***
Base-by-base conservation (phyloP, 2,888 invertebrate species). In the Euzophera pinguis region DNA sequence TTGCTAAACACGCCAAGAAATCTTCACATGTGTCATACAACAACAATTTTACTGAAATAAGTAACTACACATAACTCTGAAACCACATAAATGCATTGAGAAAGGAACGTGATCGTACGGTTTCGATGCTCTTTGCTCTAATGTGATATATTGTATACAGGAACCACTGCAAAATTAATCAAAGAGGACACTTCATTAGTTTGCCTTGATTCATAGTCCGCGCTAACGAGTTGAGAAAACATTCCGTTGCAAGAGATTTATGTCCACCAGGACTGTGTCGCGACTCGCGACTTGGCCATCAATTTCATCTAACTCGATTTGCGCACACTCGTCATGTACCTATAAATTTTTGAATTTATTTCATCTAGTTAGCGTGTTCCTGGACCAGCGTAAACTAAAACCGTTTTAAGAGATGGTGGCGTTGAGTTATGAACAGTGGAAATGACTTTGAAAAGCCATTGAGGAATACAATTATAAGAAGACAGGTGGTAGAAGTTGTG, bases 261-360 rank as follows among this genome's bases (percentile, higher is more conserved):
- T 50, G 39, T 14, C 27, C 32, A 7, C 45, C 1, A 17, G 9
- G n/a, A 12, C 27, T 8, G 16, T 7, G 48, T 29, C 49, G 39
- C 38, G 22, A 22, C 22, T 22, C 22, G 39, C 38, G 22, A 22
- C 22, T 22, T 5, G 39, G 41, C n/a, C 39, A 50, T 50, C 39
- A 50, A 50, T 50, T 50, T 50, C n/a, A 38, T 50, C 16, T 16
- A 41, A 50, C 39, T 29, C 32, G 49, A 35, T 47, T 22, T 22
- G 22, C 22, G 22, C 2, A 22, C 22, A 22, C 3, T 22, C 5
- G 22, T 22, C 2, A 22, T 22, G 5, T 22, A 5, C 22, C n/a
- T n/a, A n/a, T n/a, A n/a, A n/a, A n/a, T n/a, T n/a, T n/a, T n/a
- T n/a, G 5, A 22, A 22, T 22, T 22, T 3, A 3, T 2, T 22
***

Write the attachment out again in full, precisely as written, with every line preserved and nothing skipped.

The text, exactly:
Base-by-base conservation (phyloP, 2,888 invertebrate species). In the Euzophera pinguis region DNA sequence TTGCTAAACACGCCAAGAAATCTTCACATGTGTCATACAACAACAATTTTACTGAAATAAGTAACTACACATAACTCTGAAACCACATAAATGCATTGAGAAAGGAACGTGATCGTACGGTTTCGATGCTCTTTGCTCTAATGTGATATATTGTATACAGGAACCACTGCAAAATTAATCAAAGAGGACACTTCATTAGTTTGCCTTGATTCATAGTCCGCGCTAACGAGTTGAGAAAACATTCCGTTGCAAGAGATTTATGTCCACCAGGACTGTGTCGCGACTCGCGACTTGGCCATCAATTTCATCTAACTCGATTTGCGCACACTCGTCATGTACCTATAAATTTTTGAATTTATTTCATCTAGTTAGCGTGTTCCTGGACCAGCGTAAACTAAAACCGTTTTAAGAGATGGTGGCGTTGAGTTATGAACAGTGGAAATGACTTTGAAAAGCCATTGAGGAATACAATTATAAGAAGACAGGTGGTAGAAGTTGTG, bases 261-360 rank as follows among this genome's bases (percentile, higher is more conserved):
- T 50, G 39, T 14, C 27, C 32, A 7, C 45, C 1, A 17, G 9
- G n/a, A 12, C 27, T 8, G 16, T 7, G 48, T 29, C 49, G 39
- C 38, G 22, A 22, C 22, T 22, C 22, G 39, C 38, G 22, A 22
- C 22, T 22, T 5, G 39, G 41, C n/a, C 39, A 50, T 50, C 39
- A 50, A 50, T 50, T 50, T 50, C n/a, A 38, T 50, C 16, T 16
- A 41, A 50, C 39, T 29, C 32, G 49, A 35, T 47, T 22, T 22
- G 22, C 22, G 22, C 2, A 22, C 22, A 22, C 3, T 22, C 5
- G 22, T 22, C 2, A 22, T 22, G 5, T 22, A 5, C 22, C n/a
- T n/a, A n/a, T n/a, A n/a, A n/a, A n/a, T n/a, T n/a, T n/a, T n/a
- T n/a, G 5, A 22, A 22, T 22, T 22, T 3, A 3, T 2, T 22